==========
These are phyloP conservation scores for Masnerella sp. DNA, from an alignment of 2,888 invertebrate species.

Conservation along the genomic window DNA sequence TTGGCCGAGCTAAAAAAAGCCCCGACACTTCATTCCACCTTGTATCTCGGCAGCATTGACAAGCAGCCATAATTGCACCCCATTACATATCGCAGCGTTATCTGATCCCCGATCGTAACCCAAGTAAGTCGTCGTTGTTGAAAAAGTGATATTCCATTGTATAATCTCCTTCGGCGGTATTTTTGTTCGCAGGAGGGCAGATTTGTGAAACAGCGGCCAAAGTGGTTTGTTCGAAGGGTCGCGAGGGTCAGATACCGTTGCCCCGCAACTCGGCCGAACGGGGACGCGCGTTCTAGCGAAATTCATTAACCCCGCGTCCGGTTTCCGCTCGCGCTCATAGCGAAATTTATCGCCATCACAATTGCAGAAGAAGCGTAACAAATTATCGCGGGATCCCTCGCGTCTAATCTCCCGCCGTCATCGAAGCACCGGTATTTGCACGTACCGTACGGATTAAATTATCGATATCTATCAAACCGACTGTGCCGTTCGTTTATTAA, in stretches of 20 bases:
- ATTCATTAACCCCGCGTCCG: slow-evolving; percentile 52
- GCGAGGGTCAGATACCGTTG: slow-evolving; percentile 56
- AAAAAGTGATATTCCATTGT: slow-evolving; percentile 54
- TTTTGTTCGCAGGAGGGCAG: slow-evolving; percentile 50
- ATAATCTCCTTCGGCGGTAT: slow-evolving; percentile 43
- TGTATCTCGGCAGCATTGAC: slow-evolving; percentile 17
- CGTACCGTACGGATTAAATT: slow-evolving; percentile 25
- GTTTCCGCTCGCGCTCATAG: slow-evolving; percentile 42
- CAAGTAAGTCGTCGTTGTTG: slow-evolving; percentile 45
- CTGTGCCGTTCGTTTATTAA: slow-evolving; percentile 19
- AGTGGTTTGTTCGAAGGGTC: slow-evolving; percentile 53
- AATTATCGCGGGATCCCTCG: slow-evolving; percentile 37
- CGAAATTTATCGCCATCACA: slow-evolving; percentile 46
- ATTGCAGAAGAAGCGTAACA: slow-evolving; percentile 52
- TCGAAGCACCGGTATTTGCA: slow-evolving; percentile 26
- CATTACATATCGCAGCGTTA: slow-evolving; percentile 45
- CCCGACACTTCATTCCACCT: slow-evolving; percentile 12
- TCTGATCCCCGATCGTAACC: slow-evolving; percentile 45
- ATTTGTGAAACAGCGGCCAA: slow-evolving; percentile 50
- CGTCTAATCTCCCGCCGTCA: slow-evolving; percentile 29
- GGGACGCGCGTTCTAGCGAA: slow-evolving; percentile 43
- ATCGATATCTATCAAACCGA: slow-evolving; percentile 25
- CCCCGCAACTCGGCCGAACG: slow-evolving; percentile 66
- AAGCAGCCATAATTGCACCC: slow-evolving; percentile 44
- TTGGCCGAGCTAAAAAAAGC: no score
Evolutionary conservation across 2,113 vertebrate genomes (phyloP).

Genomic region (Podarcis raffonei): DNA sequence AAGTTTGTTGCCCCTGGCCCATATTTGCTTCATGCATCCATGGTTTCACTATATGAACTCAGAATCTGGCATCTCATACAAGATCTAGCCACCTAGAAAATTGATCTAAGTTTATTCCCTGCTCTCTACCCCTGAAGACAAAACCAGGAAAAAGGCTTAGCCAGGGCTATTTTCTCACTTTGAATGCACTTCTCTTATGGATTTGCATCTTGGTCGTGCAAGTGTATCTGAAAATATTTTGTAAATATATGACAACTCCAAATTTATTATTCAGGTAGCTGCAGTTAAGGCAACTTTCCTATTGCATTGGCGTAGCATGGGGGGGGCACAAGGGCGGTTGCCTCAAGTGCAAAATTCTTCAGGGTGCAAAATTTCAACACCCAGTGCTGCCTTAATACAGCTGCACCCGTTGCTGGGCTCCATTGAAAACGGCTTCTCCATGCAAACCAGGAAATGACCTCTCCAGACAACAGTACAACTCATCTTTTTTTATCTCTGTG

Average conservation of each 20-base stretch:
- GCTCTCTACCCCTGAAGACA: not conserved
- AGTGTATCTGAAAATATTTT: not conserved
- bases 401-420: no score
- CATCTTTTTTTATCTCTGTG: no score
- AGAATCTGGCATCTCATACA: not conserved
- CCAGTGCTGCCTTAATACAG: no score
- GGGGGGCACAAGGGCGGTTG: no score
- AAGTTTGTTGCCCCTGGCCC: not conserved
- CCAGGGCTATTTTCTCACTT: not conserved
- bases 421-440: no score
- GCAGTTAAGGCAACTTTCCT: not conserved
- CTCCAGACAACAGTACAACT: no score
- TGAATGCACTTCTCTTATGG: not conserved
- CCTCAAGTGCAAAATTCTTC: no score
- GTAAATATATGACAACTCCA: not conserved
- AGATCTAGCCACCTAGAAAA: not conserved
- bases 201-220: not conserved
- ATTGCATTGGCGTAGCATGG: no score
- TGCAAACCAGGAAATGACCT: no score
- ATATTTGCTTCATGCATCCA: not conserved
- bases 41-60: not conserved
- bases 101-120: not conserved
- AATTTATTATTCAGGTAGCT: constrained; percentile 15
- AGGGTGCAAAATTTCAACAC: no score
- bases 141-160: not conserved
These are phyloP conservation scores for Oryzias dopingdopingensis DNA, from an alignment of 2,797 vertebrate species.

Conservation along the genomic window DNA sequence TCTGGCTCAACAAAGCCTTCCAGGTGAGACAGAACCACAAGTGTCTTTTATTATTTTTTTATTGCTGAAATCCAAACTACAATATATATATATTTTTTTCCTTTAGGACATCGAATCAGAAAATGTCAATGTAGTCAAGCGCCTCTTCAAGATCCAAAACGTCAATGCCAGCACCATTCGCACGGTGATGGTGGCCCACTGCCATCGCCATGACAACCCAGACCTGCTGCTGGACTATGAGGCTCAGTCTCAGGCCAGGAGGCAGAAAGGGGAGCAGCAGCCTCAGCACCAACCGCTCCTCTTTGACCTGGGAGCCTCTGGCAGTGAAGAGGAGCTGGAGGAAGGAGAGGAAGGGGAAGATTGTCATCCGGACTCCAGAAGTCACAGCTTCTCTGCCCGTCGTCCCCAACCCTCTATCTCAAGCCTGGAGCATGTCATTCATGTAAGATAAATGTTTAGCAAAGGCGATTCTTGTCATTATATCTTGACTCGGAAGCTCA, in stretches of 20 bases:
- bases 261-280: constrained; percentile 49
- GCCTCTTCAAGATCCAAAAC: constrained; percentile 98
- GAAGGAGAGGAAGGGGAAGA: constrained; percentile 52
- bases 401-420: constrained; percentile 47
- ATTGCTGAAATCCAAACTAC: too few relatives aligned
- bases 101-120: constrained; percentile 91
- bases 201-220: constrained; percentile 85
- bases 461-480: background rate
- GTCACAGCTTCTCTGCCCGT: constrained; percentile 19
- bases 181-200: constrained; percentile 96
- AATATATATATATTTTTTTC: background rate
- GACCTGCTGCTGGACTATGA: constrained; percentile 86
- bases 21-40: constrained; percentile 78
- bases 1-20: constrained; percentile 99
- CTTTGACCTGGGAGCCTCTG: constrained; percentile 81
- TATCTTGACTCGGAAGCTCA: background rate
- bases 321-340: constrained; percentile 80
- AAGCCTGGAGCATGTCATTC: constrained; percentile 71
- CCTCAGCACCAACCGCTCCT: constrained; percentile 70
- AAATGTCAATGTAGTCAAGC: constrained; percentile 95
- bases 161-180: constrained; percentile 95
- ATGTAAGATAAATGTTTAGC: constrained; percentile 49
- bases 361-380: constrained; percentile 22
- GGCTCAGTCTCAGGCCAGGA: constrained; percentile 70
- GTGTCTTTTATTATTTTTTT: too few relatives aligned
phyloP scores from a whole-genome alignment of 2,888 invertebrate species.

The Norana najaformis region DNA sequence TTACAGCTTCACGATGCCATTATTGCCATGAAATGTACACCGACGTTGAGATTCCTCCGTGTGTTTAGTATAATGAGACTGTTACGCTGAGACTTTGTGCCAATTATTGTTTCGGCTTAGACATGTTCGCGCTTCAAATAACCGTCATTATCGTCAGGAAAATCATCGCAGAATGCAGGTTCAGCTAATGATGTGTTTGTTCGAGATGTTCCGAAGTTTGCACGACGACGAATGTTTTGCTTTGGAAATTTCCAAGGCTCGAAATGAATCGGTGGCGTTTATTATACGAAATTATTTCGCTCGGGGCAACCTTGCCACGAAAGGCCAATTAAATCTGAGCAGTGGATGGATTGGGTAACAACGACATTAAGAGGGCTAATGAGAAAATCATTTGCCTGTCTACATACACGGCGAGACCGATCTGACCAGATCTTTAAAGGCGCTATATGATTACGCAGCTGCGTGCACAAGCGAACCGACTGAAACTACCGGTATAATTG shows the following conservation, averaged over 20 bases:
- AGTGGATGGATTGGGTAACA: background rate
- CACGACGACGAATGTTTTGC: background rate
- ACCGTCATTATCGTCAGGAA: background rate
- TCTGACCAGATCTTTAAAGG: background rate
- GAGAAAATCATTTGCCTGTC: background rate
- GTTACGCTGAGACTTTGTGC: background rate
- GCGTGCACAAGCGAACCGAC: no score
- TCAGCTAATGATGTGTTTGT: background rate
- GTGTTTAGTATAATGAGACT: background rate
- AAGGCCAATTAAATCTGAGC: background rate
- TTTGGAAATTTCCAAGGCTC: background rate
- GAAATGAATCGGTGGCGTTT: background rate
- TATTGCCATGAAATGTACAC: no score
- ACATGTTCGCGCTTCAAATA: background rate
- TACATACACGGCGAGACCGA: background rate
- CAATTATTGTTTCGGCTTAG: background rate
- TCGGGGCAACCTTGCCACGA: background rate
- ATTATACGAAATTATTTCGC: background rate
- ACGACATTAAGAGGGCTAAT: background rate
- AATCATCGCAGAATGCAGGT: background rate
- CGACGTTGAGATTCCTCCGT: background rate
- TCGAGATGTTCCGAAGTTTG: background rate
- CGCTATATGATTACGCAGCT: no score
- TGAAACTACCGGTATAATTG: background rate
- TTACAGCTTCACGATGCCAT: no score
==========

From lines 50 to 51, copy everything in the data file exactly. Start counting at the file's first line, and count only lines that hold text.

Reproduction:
- ATATTTGCTTCATGCATCCA: not conserved
- bases 41-60: not conserved